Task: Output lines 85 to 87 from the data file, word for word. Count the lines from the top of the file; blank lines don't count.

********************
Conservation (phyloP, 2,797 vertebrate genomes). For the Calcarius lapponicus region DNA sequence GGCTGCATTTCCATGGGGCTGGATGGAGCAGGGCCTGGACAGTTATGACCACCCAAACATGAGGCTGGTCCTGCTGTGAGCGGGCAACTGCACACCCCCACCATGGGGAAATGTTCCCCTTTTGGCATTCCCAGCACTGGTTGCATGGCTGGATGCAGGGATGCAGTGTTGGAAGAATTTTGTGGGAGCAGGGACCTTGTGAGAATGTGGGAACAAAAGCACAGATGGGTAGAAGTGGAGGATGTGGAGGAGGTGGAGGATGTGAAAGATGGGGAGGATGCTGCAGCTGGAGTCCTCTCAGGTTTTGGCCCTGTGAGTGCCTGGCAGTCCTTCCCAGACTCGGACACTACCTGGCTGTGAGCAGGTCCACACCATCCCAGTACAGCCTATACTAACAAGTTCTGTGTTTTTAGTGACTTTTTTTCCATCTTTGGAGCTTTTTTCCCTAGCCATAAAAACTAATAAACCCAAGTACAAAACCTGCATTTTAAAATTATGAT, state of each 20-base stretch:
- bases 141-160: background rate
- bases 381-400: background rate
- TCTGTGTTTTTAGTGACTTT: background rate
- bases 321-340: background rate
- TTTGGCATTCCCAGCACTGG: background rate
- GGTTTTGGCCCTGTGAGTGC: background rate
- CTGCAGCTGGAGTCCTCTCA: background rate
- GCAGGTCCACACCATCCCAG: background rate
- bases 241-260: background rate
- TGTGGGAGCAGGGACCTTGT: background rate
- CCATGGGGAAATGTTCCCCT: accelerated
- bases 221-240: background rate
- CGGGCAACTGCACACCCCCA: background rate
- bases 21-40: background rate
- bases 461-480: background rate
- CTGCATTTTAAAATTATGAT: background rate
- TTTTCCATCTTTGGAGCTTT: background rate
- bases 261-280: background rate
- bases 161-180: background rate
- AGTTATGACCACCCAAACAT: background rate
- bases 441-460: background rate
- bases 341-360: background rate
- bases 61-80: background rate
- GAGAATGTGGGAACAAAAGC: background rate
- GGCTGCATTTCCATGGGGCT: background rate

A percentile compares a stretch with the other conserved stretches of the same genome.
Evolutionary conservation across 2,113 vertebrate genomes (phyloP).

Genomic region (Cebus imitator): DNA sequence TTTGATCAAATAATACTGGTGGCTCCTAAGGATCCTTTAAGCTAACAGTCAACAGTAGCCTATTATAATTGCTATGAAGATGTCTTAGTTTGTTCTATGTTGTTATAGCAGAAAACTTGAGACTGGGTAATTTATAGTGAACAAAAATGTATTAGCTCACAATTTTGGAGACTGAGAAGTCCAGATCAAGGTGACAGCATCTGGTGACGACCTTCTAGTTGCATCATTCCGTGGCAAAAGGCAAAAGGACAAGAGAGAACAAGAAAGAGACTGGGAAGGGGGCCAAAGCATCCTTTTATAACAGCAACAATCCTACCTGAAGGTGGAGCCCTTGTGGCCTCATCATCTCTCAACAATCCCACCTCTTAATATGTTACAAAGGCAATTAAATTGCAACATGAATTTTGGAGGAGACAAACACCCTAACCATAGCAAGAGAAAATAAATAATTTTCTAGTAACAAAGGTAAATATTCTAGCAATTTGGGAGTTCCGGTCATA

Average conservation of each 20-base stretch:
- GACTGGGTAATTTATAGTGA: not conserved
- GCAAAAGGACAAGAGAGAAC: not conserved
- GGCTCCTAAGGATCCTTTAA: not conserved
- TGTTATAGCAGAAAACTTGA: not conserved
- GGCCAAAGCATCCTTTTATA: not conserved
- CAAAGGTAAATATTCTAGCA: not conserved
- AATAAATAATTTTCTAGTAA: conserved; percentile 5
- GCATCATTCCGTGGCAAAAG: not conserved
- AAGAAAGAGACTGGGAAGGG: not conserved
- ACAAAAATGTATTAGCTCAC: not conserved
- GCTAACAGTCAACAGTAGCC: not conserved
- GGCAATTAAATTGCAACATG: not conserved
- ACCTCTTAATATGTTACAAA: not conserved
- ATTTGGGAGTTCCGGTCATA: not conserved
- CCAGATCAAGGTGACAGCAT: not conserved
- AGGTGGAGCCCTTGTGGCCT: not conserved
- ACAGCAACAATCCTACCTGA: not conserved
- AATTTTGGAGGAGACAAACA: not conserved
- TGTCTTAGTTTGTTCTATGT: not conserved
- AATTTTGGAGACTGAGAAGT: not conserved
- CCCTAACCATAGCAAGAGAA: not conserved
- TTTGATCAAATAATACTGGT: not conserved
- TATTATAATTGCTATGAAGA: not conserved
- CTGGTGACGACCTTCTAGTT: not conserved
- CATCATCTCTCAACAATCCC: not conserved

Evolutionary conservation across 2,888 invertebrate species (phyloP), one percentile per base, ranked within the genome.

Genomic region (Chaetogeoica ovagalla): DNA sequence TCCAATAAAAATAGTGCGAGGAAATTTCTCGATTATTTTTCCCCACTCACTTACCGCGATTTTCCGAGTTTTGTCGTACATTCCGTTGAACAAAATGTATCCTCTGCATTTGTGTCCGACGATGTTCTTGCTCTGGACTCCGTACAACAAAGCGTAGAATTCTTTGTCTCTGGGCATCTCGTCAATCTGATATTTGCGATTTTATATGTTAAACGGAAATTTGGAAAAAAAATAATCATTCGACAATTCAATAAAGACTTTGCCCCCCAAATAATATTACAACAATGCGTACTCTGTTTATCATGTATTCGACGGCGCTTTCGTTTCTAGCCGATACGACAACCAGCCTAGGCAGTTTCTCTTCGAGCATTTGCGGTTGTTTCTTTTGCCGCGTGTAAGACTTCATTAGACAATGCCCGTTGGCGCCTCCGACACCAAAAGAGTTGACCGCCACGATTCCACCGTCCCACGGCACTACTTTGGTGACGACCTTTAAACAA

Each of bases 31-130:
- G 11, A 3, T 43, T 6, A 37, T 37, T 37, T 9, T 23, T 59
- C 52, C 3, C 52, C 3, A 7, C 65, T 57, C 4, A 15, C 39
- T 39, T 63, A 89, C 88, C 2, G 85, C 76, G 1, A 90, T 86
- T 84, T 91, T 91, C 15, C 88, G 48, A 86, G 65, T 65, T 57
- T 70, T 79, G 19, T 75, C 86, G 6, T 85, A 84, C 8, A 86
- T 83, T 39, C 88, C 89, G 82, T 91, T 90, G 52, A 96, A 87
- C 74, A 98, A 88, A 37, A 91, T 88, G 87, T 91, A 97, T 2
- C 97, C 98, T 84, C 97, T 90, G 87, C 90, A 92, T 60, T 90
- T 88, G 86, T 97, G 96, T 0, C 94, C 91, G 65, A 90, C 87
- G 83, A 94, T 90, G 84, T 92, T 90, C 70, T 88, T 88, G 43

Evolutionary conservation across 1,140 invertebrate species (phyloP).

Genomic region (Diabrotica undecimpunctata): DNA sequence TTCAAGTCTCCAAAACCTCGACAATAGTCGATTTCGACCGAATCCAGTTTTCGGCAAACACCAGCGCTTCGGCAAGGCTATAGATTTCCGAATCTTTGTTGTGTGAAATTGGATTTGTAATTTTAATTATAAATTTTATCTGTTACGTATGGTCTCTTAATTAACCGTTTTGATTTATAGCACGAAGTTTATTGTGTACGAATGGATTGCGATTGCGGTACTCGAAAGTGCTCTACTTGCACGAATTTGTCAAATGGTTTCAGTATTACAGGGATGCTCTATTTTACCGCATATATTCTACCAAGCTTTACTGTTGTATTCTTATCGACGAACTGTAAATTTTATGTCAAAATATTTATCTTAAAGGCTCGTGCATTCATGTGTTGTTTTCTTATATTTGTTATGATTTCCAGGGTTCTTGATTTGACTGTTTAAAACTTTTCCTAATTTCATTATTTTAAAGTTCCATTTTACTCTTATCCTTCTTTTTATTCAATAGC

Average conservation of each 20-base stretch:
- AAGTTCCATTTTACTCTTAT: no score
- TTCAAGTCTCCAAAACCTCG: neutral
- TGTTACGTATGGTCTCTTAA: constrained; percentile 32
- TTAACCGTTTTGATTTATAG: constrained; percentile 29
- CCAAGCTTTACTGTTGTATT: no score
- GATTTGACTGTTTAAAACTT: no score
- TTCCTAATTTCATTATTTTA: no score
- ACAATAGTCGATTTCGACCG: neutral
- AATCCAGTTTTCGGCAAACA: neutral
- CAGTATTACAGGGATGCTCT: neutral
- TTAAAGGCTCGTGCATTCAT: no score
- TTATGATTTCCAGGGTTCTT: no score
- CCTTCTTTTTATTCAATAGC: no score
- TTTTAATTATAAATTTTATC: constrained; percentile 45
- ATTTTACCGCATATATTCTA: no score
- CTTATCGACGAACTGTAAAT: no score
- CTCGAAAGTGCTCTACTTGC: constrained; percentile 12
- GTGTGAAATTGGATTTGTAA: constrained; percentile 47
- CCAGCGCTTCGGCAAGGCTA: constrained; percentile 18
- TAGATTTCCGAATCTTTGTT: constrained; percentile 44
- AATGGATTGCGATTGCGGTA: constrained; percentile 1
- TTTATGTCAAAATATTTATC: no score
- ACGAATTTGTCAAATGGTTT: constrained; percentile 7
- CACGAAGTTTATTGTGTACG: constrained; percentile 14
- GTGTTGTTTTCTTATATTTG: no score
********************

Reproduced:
- TTTTAATTATAAATTTTATC: constrained; percentile 45
- ATTTTACCGCATATATTCTA: no score
- CTTATCGACGAACTGTAAAT: no score